NBER Working Papers
1769, National Bureau of Economic Research, Inc.
- Nelson, Phillip, 1970. "Information and Consumer Behavior," Journal of Political Economy, University of Chicago Press, vol. 78(2), pages 311-29, March-Apr.
- J.-P. Fitoussi & E. S. Phelps, 1986.
"Causes of the 1980s Slump in Europe,"
Brookings Papers on Economic Activity,
Economic Studies Program, The Brookings Institution, vol. 17(2), pages 487-520.
- Frankel, Jeffrey A & Froot, Kenneth A, 1987.
"Using Survey Data to Test Standard Propositions Regarding Exchange Rate Expectations,"
American Economic Review,
American Economic Association, vol. 77(1), pages 133-53, March.
- Frankel, Jeff & Froot, Ken, 1986. "Using Survey Data to Test Standard Propositions Regarding Exchange Rate Expectations," Department of Economics, Working Paper Series qt1972q8wm, Department of Economics, Institute for Business and Economic Research, UC Berkeley.
- Robert B. Barsky & Lawrence H. Summers, 1990.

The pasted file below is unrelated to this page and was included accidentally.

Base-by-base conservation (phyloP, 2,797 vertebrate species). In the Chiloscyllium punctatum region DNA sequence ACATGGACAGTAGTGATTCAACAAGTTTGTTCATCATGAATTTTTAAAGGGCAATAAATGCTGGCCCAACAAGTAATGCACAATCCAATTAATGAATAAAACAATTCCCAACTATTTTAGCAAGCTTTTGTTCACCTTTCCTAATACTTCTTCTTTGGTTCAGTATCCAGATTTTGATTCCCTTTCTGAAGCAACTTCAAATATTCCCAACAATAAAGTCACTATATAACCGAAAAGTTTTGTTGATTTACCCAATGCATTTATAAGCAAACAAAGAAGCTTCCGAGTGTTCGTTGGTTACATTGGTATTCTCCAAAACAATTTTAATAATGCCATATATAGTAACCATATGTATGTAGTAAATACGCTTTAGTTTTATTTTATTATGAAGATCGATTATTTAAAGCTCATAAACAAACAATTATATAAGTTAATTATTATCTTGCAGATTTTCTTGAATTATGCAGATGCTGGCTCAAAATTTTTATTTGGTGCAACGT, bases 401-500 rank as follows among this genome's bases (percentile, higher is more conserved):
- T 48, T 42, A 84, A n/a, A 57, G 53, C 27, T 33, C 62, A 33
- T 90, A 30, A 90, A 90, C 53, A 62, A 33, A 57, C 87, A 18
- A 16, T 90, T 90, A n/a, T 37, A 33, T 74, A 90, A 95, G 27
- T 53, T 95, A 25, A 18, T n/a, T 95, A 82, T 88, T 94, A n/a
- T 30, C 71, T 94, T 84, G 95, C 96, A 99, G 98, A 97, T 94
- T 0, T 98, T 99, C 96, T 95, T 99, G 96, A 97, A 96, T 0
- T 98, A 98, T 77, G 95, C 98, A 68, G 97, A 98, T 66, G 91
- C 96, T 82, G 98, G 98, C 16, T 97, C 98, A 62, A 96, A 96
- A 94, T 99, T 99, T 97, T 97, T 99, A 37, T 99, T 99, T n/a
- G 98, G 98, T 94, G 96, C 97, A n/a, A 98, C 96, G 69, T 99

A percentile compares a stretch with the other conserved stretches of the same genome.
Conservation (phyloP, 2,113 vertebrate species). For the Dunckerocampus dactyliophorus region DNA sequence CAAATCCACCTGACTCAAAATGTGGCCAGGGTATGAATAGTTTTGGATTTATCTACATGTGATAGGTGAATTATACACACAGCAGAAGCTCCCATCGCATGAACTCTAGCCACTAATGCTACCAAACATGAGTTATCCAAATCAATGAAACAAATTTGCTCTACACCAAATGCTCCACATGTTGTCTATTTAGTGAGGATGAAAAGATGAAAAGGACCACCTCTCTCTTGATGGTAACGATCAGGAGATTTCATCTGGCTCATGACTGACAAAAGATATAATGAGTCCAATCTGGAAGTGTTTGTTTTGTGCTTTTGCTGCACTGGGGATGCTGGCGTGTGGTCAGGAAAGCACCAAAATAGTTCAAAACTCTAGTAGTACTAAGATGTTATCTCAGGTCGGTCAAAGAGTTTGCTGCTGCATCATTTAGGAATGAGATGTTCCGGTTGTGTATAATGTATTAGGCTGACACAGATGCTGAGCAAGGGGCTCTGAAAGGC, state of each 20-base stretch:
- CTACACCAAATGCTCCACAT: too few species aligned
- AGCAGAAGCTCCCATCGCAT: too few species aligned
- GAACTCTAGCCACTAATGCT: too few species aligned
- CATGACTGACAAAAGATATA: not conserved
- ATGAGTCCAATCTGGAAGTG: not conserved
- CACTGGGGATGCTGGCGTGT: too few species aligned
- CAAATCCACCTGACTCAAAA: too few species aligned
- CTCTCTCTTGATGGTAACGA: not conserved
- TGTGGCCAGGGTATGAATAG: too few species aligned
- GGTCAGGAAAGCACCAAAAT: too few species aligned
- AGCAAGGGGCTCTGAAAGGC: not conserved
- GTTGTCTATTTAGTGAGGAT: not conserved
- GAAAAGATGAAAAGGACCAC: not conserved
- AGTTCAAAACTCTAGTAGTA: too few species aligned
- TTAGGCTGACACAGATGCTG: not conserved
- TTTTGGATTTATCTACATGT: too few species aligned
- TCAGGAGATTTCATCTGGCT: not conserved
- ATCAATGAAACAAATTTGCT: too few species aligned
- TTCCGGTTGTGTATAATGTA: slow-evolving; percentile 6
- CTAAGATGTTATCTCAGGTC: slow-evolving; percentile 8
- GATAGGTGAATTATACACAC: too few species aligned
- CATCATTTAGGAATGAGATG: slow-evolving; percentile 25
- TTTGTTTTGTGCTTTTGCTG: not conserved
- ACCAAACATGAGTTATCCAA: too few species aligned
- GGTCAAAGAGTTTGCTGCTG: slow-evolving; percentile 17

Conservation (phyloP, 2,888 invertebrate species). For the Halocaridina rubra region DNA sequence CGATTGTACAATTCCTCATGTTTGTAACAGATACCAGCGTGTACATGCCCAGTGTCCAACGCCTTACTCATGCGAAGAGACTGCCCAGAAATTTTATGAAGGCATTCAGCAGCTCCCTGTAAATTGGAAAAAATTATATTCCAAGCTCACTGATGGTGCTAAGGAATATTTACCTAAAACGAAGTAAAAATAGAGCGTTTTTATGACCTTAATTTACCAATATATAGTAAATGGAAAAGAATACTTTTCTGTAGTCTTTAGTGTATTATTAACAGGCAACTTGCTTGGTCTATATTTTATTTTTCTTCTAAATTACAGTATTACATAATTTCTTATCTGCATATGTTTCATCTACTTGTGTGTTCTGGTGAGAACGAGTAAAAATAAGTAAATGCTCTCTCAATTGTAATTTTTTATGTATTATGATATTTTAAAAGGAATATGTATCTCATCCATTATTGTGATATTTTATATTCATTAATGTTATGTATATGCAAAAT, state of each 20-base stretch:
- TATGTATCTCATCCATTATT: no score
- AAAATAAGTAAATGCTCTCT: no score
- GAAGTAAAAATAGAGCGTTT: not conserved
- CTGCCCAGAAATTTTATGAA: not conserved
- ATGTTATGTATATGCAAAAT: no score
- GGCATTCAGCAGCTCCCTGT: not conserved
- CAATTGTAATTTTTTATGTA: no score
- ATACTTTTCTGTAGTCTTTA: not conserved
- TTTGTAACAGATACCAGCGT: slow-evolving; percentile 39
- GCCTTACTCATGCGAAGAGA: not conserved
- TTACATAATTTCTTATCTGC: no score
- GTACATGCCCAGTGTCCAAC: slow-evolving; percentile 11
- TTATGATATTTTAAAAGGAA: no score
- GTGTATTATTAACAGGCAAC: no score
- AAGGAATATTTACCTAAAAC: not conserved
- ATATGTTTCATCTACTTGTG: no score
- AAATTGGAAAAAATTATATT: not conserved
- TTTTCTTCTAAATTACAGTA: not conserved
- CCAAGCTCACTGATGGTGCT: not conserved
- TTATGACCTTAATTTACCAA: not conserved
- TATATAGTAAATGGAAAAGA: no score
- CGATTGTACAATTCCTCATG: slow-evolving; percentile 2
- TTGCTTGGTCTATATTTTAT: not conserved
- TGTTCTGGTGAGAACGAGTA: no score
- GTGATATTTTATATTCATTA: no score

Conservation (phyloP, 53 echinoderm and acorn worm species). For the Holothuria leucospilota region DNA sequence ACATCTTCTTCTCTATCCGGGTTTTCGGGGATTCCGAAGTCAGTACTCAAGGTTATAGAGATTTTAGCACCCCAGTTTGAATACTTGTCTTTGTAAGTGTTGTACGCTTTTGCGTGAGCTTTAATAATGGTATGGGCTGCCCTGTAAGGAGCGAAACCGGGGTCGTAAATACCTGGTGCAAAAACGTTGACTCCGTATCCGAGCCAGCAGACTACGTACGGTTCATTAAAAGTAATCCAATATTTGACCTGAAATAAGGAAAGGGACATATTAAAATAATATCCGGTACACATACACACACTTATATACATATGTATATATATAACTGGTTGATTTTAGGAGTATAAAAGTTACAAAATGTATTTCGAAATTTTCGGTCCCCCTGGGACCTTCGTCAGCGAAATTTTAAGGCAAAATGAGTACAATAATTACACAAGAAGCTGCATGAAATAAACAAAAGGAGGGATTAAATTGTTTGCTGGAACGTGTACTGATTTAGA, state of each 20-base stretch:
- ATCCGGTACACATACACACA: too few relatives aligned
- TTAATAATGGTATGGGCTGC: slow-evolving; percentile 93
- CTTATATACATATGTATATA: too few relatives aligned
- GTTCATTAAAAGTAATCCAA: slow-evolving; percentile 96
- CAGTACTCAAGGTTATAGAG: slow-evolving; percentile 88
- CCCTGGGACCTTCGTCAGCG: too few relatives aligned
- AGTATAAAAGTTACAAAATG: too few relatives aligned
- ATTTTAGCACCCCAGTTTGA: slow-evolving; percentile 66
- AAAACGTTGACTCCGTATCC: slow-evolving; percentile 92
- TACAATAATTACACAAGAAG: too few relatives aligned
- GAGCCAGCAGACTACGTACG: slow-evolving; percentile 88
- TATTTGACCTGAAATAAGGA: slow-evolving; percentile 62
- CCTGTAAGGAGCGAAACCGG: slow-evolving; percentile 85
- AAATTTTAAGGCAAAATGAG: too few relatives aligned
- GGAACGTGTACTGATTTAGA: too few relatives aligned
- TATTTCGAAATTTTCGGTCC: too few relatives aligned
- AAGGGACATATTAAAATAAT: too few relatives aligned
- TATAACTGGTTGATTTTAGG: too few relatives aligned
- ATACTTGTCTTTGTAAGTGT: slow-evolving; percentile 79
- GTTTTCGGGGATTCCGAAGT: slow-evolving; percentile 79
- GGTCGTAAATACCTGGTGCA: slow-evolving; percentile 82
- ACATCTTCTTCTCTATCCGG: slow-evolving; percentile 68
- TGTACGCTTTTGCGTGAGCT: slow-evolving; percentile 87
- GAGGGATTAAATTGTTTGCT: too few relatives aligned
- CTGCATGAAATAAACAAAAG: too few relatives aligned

"Gibson's Paradox and the Gold Standard,"
NBER Working Papers
1680, National Bureau of Economic Research, Inc.
- Arthur M. Okun, 1975. "Inflation: Its Mechanics and Welfare Costs," Brookings Papers on Economic Activity, Economic Studies Program, The Brookings Institution, vol. 6(2), pages 351-402.
- Meese, R. & Rogoff, K., 1988.
"Was It Real? The Exchange Rate-Interest Differential Ralation Over The Modern Floating-Rate Period,"
368, Wisconsin Madison - Social Systems.
- Meese, Richard A & Rogoff, Kenneth, 1988. " Was It Real? The Exchange Rate-Interest Differential Relation over the Modern Floating-Rate Period," Journal of Finance, American Finance Association, vol. 43(4), pages 933-48, September.
- Paul R. Krugman & Richard E. Baldwin, 1987. "The Persistence of the U.S. Trade Deficit," Brookings Papers on Economic Activity, Economic Studies Program, The Brookings Institution, vol. 18(1), pages 1-56.
- Klemperer, Paul, 1987. "Markets with Consumer Switching Costs," The Quarterly Journal of Economics, MIT Press, vol. 102(2), pages 375-94, May.
- Richard Baldwin & Paul R. Krugman, 1986.
"Persistent Trade Effects of Large Exchage Rate Shocks,"
NBER Working Papers
2017, National Bureau of Economic Research, Inc.